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An incomplete guide to epigraphy in Greece

This year I spent four and a half months in Greece doing some epigraphical fieldwork, as a visitor to the British School at Athens. This offered me the chance to see many museums and archaeological sites in the country. From my visits I have prepared a small guide of where to find different kinds of inscriptions typical in Greek epigraphy. Please, note that it is incomplete, since it only accounts for the museums and sites that I have visited in the last months during my research and a short vacation in Greece. Feel free to leave comments to let other readers know about wonderful pieces of epigraphy in other Greek museums.

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The tomb of Clytemnestra in Mycenae. Photo from HERE.

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Announcing the new CREWS Visiting Fellows!

Over the summer we conducted a competition for the first round of our Visiting Fellowship Scheme, to enable a scholar working on topics relevant to the CREWS project to come and spend some time with us in Cambridge. We had a very strong field of applicants, and were very pleased to be able to make two awards this year, to our top two candidates: Cassandra Donnelly and Willemijn Waal. You can read more about them, and their research projects, below. Continue reading “Announcing the new CREWS Visiting Fellows!”

CREWS around the world

In a recent post we asked people to get in touch and let us know if they had used CREWS materials in teaching or other activities, to help us keep track of how we are reaching people – and what more we can do. We would like to thank everyone who has replied to our plea so far, and we are absolutely delighted with the communications we have received.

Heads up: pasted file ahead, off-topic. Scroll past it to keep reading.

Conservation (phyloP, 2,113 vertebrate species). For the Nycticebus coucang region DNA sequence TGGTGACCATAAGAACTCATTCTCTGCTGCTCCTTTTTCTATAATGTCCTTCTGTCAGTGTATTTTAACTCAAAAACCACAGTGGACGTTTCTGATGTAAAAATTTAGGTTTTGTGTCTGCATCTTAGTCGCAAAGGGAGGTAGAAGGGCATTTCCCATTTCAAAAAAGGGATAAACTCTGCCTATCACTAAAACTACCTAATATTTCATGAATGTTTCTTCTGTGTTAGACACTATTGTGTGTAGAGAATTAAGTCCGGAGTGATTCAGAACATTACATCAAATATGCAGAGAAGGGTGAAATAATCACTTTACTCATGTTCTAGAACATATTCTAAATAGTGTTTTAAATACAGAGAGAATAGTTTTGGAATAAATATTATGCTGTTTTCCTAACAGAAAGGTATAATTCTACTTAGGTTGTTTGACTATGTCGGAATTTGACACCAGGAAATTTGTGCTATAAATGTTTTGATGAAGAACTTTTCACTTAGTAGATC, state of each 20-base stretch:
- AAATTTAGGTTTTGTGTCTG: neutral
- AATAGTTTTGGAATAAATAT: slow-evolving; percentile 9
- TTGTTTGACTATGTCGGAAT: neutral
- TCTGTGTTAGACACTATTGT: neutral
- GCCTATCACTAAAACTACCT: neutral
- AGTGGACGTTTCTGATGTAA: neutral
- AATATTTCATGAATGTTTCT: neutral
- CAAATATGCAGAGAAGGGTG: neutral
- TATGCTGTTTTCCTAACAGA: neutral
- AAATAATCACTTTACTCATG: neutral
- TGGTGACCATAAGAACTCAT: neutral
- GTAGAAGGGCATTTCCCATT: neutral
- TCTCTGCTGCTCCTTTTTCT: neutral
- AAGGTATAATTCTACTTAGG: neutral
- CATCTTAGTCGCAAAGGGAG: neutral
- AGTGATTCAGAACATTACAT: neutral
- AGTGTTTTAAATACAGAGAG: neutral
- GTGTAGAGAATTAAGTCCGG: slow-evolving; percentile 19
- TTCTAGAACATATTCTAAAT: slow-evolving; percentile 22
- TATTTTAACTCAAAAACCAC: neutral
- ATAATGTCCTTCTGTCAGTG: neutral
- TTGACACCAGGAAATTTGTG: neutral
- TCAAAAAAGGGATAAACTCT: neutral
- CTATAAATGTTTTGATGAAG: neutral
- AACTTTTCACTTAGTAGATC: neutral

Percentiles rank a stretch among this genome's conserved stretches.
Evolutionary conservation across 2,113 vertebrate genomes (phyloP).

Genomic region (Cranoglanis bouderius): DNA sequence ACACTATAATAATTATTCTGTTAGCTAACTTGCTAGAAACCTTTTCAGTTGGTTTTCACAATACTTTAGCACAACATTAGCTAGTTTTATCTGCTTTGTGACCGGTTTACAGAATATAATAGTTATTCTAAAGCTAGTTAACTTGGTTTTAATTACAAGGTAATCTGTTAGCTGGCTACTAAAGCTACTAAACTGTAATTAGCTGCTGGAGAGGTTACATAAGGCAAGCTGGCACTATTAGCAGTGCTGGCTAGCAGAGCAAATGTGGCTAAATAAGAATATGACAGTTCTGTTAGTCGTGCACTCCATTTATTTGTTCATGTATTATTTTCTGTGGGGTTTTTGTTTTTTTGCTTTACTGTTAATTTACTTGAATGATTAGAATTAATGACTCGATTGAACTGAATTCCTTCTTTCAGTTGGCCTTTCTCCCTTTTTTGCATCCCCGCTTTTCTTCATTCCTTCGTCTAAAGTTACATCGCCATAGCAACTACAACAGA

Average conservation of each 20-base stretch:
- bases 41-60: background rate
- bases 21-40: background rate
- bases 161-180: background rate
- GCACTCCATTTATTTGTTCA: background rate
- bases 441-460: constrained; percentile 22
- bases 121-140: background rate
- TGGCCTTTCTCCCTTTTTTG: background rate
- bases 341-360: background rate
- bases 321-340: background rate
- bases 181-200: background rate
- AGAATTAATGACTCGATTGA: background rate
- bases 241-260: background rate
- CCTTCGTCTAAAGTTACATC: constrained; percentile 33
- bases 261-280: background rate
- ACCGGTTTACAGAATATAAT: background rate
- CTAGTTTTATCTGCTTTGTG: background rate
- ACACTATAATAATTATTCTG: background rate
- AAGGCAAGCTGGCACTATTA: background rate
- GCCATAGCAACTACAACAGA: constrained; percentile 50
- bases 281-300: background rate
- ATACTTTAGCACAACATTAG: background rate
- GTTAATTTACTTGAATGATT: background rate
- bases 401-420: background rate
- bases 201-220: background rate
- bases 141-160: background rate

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Reaching out with ancient writing

Write your name in the Cypriot syllabary picAt the CREWS project we are conducting new research on ancient writing systems, but the research itself is only one aspect of what we do. There’s no point in finding things out if you don’t communicate them after all. And we love passing on our enthusiasm for ancient writing! That is why we are trying to develop our outreach activities and teaching materials (see more below), and we also report on these aspects to our funding body, the European Research Council.

We want to hear from YOU. Have you used CREWS blog posts in a teaching capacity (e.g. in school or university or just with the kids at home)? Have you used our write-your-name sheets? Have you encountered us at an outreach event? Do you have any requests or resommendations for us?

If the answer to any of these is yes, please consider getting in touch to tell us. You can leave a comment on this post or use our contact form or email. Continue reading “Reaching out with ancient writing”

Indiana Jones and the Ancient Inscriptions

When I was little, I wanted to be Indiana Jones. I grew up on those films, and archaeology was the first profession I dreamed of. The more I watched them, the more I was drawn to some particular scenes that involve pieces of writing – looking back, it feels as though my career began when I became curious about how to become someone who could look at an ancient inscription and work out what it meant.

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In the world of Indiana Jones, being able to read an inscription tends to be linked with cracking codes and solving mysteries. In some ways, that is what I do for a living now (how lucky am I?) – although not usually in life-or-death situations or while being chased by Nazis. Continue reading “Indiana Jones and the Ancient Inscriptions”